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Uveal melanoma is the most common primary intraocular malignant neoplasm, and its management is still controversial. Enucleation was for many years considered the preferred method of treatment, but radiation therapy and other conservative treatments have been used with increasing frequency during the last 2 decades. These conservative methods of management have not been used often in cases of extrascleral extension of uveal melanomas. We report a case of massive orbital extension of a choroidal melanoma managed by resection of the extrascleral portion of the tumor and proton beam irradiation (PBI) of the intraocular portion of the tumor.
Report of a Case
A 68-year-old white man was referred for evaluation of a left orbital mass. The lesion was first noticed as a superotemporal forniceal mass. Its presence was confirmed by magnetic resonance imaging (Figure 1).
Axial (left) and coronal (right) T1-weighted magentic resonance imaging studies demonstrating elongated left temporal orbital mass, adjacent to the temporal sclera and underlying the lateral rectus muscle.
Best-corrected visual acuity was 20/25 OD and 20/30 OS. External examination revealed 2 mm of proptosis on the left side. Adnexal palpation demonstrated a firm, mobile, superotemporal orbital mass on the left side that did not appear to be fixed to the orbital rim. Anteriorly, the mass appeared as an elevated and heavily pigmented subconjunctival lesion (Figure 2). A transconjunctival incisional biopsy of the mass was performed. Histopathological examination of the biopsy specimen revealed epithelioid melanoma (Figure 3). The cells stained positively for S100 and HMB45 antigens.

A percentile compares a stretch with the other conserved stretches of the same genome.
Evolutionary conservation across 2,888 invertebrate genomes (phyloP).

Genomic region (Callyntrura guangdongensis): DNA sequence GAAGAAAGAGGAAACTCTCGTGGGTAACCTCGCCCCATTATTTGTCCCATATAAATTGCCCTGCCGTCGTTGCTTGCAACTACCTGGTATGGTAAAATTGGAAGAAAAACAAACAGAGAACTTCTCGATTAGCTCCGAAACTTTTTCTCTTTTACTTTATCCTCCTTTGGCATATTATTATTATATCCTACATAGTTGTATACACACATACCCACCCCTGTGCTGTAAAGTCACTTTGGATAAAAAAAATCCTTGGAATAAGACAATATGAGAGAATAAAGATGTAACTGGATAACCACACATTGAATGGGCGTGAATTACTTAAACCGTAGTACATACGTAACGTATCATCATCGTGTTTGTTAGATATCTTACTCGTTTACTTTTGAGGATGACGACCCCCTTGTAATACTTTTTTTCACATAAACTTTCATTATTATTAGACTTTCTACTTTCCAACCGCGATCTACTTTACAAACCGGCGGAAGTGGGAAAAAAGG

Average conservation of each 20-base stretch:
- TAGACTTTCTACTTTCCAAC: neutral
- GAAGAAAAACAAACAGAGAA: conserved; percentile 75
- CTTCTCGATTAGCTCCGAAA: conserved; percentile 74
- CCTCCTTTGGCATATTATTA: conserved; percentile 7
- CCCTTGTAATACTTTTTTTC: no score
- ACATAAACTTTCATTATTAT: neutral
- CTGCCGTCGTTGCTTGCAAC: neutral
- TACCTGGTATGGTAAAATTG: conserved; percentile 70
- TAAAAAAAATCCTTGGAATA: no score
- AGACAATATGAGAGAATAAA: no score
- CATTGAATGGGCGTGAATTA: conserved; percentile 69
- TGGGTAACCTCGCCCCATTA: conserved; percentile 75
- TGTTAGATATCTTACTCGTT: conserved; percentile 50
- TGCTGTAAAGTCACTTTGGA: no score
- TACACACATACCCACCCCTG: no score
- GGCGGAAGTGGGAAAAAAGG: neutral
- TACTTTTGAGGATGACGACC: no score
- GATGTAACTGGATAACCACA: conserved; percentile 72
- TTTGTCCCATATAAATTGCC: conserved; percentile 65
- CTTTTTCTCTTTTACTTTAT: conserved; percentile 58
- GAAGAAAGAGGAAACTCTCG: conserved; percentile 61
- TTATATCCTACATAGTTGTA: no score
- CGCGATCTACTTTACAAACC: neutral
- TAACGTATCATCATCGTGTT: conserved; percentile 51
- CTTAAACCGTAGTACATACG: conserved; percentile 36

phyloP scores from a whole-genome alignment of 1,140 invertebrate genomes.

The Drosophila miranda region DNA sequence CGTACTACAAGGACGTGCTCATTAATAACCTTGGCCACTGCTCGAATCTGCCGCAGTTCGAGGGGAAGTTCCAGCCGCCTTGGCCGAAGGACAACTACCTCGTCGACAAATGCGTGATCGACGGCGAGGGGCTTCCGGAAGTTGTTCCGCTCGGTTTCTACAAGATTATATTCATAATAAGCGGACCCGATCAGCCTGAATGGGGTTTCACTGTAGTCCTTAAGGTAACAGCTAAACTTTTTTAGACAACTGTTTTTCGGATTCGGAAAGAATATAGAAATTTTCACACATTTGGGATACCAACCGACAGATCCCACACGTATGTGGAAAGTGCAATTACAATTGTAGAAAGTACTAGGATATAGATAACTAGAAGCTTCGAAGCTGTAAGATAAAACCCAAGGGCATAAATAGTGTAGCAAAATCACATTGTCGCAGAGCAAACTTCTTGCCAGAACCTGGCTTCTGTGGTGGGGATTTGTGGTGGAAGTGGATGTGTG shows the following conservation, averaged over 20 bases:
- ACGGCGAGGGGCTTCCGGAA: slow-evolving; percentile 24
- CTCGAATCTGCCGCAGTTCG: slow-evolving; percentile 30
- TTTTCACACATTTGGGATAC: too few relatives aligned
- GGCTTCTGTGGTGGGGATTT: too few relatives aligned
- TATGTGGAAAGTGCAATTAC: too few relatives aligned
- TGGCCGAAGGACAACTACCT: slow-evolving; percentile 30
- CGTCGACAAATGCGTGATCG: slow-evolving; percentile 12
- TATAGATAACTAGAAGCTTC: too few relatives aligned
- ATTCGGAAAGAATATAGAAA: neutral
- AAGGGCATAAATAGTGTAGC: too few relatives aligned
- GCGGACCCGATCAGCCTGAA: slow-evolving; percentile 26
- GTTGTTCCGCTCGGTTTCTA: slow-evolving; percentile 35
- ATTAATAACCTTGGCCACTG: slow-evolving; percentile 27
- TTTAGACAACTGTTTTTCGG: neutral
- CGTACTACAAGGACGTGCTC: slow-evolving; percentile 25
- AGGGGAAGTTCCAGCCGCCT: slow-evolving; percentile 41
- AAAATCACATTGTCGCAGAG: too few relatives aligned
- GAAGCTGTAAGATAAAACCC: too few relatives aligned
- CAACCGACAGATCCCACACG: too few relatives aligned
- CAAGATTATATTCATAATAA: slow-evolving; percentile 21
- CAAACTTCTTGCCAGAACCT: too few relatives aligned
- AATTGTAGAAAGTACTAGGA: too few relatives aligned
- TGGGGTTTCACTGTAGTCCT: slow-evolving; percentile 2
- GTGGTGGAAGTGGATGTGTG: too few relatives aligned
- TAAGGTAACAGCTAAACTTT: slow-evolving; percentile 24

External view of the hyperpigmented subconjunctival mass.
Photomicrograph of hematoxylin-eosin–stained incisional biopsy specimen of subconjunctival mass, demonstrating densely packed epithelioid melanoma cells.
The patient was referred to the retina service for evaluation and possible treatment. Dilated funduscopic examination demonstrated an elevated and moderately pigmented choroidal mass temporal to the left macula. This lesion measured approximately 12×9 mm in diameter and 1.6 mm in height by ultrasonographic examination, which also demonstrated the orbital portion of the tumor (Figure 4). The diagnosis of primary choroidal melanoma with massive extrascleral extension was made. An extensive workup was negative for metastases.
B-scan ultrasonogram of left choroidal mass. A-scan showed high initial and moderate internal reflectivity of the tumor. The lesion measured 1.6 mm in height.
The different management alternatives were discussed, including exenteration, modified enucleation, and resection of the extrascleral portion of the tumor with subsequent PBI of the intraocular tumor. The patient preferred the last of these choices. A transconjunctival orbitotomy was performed to expose the orbital portion of the tumor. The encapsulated orbital portion of the dark, firm tumor mass was completely excised. The orbital mass was contiguous with a thin stalk of tumor projecting through the sclera. Histopathological examination confirmed the diagnosis of epithelioid melanoma. Transillumination of the globe confirmed that the nidus of the remaining intrascleral tumor was centrally located within the shadow of the fundus lesion. Four tantalum clips were sutured on the sclera to outline the margins of the choroidal tumor. The patient was then treated with PBI for the choroidal and remaining intrascleral portion of the tumor. Two weeks after the completion of PBI, the patient received interferon, according to our adjuvant experimental protocol for patients with uveal melanoma at high risk of developing metastases.